I bought a few more tomato plants from the Master Gardeners. I couldn’t resist. I got two red fig and two pineapple plants. Yes, these are tomatoes. Interesting rare varieties. The red fig dates back to the 1700s, and is a pear shaped tomato. The pineapple tomato is one of my favorites. In talking to the gardeners, they said many of their heirloom seeds come from Baker Creek, which is the source for this picture.

After I left there, I ran over to TLV Tree Farms to pick up herbs for my garden. At Greenfest last week, I told them I would come out during their Saturday hours (10am – 2PM) and pick up what I needed to fill in my herb garden with new annuals and a few perennials that are getting ragged.

While there, I did pick up a couple of New York Strip Steaks to grill if the weather holds. MD steaks marinating in MD wine. What could be better?

I put the three varieties of thyme in the ground this afternoon, and left the lavender sitting in the pots until I position the basil, tarragon and marjoram that isn’t hearty enough to plant yet.

English, creeping and silver queen thyme

Lavender waiting to be planted, keeping the mint company

I also wandered around to document the blooming of my bank of azaleas along the north side of the house. They are almost the last to bloom. One more area in the northeast corner still isn’t ready. These that bloomed today are brilliant red, and some of my favorites.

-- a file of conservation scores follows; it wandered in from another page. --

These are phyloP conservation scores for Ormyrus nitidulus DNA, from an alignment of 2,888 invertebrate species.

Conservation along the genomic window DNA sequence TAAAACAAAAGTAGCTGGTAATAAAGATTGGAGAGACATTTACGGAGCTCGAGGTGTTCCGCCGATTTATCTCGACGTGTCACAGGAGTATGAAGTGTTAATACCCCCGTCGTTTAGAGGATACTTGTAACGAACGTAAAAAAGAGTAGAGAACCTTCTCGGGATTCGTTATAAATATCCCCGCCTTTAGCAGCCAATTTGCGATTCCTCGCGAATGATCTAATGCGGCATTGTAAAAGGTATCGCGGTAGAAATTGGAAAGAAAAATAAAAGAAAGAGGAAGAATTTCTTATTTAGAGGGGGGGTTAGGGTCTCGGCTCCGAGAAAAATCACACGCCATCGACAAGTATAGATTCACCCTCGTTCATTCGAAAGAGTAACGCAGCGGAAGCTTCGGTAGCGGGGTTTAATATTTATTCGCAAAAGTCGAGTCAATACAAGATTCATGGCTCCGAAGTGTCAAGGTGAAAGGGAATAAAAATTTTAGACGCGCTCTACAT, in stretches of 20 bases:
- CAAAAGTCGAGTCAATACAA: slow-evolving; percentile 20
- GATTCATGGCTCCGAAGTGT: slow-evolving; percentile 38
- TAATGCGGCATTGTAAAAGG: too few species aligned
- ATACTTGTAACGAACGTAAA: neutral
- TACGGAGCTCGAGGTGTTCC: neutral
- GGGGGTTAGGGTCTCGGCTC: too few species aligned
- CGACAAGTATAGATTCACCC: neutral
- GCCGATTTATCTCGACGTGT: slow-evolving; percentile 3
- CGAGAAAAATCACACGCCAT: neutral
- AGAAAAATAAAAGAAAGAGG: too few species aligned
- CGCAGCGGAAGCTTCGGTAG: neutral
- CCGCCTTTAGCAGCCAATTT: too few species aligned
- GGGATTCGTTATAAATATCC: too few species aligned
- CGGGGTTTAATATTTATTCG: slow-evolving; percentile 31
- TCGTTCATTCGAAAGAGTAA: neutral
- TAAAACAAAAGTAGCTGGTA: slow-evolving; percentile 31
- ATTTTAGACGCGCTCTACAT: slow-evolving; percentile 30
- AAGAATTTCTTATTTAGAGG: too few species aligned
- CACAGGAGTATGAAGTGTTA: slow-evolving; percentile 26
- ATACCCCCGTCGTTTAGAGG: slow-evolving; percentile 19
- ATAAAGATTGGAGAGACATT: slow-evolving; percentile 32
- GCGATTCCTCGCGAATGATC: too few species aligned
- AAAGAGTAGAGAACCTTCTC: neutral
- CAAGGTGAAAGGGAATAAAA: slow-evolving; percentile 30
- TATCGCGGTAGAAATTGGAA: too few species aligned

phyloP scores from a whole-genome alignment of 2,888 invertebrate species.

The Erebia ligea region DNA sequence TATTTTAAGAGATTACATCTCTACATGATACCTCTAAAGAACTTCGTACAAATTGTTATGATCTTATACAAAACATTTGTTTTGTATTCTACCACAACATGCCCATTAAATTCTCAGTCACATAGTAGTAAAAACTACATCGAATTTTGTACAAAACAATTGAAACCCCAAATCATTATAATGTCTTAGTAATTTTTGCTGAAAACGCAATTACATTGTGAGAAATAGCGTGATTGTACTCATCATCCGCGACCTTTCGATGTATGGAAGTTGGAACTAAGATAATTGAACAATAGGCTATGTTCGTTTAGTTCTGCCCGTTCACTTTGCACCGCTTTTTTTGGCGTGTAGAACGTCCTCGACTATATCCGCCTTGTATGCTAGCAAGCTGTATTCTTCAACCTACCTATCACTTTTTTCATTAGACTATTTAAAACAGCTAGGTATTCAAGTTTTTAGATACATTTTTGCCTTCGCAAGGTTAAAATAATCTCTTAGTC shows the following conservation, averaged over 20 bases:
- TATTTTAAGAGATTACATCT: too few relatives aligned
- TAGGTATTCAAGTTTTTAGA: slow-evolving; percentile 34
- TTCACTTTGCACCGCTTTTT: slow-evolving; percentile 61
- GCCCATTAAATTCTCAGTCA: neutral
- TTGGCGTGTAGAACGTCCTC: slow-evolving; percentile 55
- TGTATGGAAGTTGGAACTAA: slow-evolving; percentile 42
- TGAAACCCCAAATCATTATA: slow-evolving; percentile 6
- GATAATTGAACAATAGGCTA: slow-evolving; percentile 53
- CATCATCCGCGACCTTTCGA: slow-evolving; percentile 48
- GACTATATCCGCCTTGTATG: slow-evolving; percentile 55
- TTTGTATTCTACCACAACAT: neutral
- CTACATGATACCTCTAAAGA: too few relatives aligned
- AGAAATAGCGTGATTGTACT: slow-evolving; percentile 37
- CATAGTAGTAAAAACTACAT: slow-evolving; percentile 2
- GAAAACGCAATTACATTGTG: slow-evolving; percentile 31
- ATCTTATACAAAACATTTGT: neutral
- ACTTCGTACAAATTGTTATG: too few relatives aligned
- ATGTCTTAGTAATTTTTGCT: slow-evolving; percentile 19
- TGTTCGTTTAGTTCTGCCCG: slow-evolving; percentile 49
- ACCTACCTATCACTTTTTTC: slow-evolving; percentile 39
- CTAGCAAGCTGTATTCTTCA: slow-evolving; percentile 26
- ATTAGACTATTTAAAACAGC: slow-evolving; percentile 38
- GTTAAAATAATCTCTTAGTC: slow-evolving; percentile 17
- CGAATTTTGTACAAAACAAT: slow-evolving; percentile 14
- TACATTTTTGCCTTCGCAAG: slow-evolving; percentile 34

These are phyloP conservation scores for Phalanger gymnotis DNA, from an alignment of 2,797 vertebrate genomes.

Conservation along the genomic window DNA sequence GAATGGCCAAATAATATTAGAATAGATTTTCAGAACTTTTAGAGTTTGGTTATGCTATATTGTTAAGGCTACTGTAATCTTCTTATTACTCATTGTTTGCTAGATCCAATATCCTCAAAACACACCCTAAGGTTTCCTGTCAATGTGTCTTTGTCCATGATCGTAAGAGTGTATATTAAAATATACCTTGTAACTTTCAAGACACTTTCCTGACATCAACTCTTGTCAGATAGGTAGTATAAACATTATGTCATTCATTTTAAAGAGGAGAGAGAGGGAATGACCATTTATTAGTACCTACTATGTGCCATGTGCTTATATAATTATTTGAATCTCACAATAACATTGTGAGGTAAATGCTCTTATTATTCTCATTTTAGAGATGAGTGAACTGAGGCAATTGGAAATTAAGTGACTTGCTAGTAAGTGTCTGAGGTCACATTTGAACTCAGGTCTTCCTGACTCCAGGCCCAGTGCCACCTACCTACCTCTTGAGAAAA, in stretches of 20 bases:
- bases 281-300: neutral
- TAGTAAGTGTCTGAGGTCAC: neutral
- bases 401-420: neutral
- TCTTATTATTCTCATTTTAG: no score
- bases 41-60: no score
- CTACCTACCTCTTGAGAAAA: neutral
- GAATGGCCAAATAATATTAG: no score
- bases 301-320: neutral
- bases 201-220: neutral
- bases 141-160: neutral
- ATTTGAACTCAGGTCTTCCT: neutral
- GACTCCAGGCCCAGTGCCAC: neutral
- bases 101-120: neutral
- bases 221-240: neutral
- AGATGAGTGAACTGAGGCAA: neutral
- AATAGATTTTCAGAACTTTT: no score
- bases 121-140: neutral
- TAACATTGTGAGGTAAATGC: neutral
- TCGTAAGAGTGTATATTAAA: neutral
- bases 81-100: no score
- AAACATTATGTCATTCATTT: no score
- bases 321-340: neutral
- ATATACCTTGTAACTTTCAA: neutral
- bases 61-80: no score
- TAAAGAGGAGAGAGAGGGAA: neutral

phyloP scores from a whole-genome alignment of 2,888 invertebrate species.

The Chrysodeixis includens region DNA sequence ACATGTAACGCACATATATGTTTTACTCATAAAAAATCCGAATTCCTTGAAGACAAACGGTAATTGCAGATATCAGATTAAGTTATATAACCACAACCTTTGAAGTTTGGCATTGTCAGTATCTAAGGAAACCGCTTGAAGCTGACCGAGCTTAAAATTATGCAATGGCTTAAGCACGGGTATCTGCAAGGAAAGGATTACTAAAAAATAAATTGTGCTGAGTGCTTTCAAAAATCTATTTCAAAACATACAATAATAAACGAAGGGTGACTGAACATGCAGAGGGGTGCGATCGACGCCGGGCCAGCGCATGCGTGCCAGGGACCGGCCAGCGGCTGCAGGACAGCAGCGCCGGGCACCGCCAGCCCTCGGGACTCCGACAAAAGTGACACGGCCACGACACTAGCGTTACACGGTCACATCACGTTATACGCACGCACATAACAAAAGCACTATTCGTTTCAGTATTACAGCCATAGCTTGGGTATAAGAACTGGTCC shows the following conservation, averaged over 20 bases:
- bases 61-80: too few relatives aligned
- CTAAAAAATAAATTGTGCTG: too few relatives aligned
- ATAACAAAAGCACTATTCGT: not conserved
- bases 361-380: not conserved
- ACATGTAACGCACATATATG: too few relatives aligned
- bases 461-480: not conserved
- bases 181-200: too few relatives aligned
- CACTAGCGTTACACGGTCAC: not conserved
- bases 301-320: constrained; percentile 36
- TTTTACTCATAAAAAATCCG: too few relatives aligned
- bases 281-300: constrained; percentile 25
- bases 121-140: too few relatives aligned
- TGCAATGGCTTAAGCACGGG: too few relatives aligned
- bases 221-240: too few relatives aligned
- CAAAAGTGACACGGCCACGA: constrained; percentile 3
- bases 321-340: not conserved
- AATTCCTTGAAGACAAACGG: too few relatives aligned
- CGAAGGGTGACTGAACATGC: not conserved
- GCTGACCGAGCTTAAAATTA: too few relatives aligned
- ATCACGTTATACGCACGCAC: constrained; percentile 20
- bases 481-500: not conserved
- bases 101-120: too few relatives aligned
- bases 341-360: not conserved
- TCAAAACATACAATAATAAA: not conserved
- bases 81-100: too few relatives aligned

What a beautiful spring day in the county. One more pic of the azaleas, because they are so brilliant. Go out and plant something!


Happy! Happy! Joy! Joy!

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Heirloom tomatoes.

They make me do my happy dance. I rode out to Sharp’s Farm this morning, the first morning the greenhouses are open. You have to go early to get some of the most exotic heirlooms. They are sold to many places like Brookside Gardens, the Master Gardeners and the Conservancy community gardeners, just to name a few. If you go during the first few days, you can score things like:

Chocolate Stripes
Paul Robeson

There are others. I forget how many. I believe they planted 35 varieties of heirloom tomatoes from seeds. They also have standard tomato plants, like Early Girl and Supersweet 100s.

I love the farm. I could wander around for hours.

The greenhouses are open Tuesday through Sunday. Check the hours on the web site. As I was leaving, school buses were rolling in for a field trip.

I came home and messed around a little with the heirlooms and put a few plugs of the herbs in a planter. I will be getting more once I check with my neighbor who wants what.

These plugs are Legend, Hillbilly and Chocolate Stripes, all will be put in the ground in two weeks. Right now, I will keep them out in the day and protect them in storms and wind.